An Introduction to the RSI Indicator
The American investor and technical analyst, J.Welles Wilder, is the developer of the popular RSI indicator. Beside the RSI, Wilder created also the Average True Range (ATR), Average Directional Index (ADX), and Parabolic SAR. In this article, an explanation of the Relative Strength Index will be presented, together with real-life examples on the currency market.
Although the RSI was featured in Wilder’s book „New Concepts in Technical Trading Systems“ in 1978, it is still widely used today. The RSI is, just like the MACD or Stochastics, a momentum oscillator, and requires therefore additional confirmation for opening buy and sell positions.
The relative strength index measures the size of recent gains and losses for a specified time period, and also includes the speed of these price movements in its calculation. Due to these characteristics, it is primarily used for identifying overbought and oversold situations in a financial instrument.
The standard setting used with RSI is a 14-day period. This is recommended by Wilder himself. If the average gains are larger than the average losses during a particular period, the RSI will have a higher value. And if average gains are smaller than average losses, RSI will move downwards. Like all trading topics, a chart is the best description. Let’s look at the USD/JPY chart with an RSI indicator included (red).
It is also possible to use the RSI with time frames other than the daily, but in this case special attention is needed as the RSI can become more volatile on shorter timeframes, thus creating more false signals. The RSI indicator has a normalized value in the range from 0 to 100. This means, if over the periods indicated in the settings the price moved only up, the RSI would have a value of 100. It the price moved only down, the RSI would be 0. The RSI is a very effective indicator in creating trading signals, which only added to its popularity. The most popular use of RSI includes identifying overbought/oversold areas.
Overbought and oversold areas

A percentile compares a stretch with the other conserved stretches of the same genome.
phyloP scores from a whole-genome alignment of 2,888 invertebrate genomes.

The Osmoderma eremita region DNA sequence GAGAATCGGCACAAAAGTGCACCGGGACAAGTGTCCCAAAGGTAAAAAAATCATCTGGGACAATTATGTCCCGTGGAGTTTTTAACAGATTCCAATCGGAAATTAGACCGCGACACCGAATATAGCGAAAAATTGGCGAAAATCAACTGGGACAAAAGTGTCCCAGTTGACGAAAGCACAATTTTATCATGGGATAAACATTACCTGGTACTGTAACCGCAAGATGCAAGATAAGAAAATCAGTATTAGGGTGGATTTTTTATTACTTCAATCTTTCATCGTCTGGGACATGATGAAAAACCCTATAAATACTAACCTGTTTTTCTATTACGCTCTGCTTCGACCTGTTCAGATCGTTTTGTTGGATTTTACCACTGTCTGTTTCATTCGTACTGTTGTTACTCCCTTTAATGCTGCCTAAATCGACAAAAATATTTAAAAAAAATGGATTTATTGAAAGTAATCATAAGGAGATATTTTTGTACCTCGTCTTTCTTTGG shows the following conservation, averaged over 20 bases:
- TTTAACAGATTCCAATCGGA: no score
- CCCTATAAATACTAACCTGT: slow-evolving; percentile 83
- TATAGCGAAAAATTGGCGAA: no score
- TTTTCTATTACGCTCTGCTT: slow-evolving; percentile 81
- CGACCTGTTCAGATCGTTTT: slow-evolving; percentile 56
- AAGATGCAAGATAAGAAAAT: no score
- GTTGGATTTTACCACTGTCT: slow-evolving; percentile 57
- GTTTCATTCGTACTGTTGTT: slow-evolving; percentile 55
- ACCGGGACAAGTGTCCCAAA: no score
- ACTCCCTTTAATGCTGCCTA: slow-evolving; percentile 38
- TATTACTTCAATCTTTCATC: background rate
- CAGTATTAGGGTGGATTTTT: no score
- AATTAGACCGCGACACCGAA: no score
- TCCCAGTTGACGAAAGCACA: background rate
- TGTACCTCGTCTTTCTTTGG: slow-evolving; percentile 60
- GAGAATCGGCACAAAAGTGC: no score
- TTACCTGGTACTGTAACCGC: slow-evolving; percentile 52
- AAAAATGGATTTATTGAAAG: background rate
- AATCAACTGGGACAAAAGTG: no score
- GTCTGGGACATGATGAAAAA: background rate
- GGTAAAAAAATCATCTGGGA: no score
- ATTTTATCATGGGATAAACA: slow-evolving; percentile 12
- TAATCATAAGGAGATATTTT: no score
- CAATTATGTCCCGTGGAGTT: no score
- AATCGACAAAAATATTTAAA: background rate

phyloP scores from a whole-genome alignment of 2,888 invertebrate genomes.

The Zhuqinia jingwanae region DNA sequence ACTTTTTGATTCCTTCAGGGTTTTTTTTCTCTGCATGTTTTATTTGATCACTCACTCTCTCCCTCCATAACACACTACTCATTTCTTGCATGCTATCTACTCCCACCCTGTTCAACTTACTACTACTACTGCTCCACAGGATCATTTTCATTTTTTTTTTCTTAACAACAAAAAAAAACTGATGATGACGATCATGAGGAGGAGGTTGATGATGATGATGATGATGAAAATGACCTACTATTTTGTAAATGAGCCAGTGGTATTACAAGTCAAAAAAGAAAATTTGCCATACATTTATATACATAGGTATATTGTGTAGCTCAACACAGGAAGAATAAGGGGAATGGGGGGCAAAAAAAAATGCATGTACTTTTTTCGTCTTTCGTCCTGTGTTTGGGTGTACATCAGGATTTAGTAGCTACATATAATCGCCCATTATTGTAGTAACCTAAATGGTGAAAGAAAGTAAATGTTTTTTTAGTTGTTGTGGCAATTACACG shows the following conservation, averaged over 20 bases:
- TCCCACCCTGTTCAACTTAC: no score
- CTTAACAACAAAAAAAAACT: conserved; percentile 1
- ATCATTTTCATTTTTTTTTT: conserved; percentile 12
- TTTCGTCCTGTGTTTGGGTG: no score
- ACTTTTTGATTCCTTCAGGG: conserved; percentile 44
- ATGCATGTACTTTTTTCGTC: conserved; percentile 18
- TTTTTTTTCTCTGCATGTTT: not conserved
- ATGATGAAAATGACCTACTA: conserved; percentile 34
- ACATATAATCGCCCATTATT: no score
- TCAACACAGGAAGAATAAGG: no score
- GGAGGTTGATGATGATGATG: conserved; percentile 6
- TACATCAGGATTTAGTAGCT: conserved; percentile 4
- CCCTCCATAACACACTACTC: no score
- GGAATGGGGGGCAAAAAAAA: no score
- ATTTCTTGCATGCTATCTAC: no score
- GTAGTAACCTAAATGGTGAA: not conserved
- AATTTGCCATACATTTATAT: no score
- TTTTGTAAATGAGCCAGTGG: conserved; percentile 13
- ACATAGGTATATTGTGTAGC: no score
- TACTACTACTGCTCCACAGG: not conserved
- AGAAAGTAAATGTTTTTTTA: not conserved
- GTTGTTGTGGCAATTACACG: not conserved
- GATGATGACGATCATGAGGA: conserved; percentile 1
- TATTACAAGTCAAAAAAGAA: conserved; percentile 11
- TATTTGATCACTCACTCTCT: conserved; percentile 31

The RSI is widely recognized to have the ability of identifying overbought and oversold situations in a currency pair. Usually if the RSI is under 30, it indicates that the pair is oversold, while a value over 70 indicates an overbought area. With a strong upward move in the price, the RSI will get a higher value. If the price moved too quickly and the RSI is above 70, the presumption is that a correction move is ahead and traders should prepare for a fall in the price. This is considered an overbought situation.
Similarly, if the price moved quickly downwards and the RSI is below 30, traders should expect a possible upward move and prepare accordingly. This is an oversold situation. A popular trading strategy regarding overbought and oversold conditions, is letting the RSI move below 30 and waiting to break above 30 again, for opening a long position in oversold conditions. Letting the RSI move above 70 and waiting to break below 70 again would be used as a signal for entering a short position in overbought market conditions. The RSI can stay in oversold and overbought areas for a long time during strong down- and uptrends, and utilizing this strategy avoids entering counter positions in these situations.
Like all momentum indicators, the RSI can also produce false signals from time to time, especially during strong trends or on lower timeframes. Traders should therefore use other confirmation signals as well, and not solely rely on technical momentum indicators.
In the chart above, the first two red arrows show the RSI making false sell signals, while the price is still in an uptrend. The next three red arrows show that the RSI went above 70 and then moved back below 70, creating sell signals which resulted in nice drops of the price as the chart shows. The last green arrow follows the rule for opening a buy position in oversold conditions. The RSI went below 30 and came back above 30, which sends the signal of opening a buy position. As the chart shows, this would also result in a profitable position as the price moved up. Stop-loss orders should in both cases be placed just above/below previous swing highs/lows.
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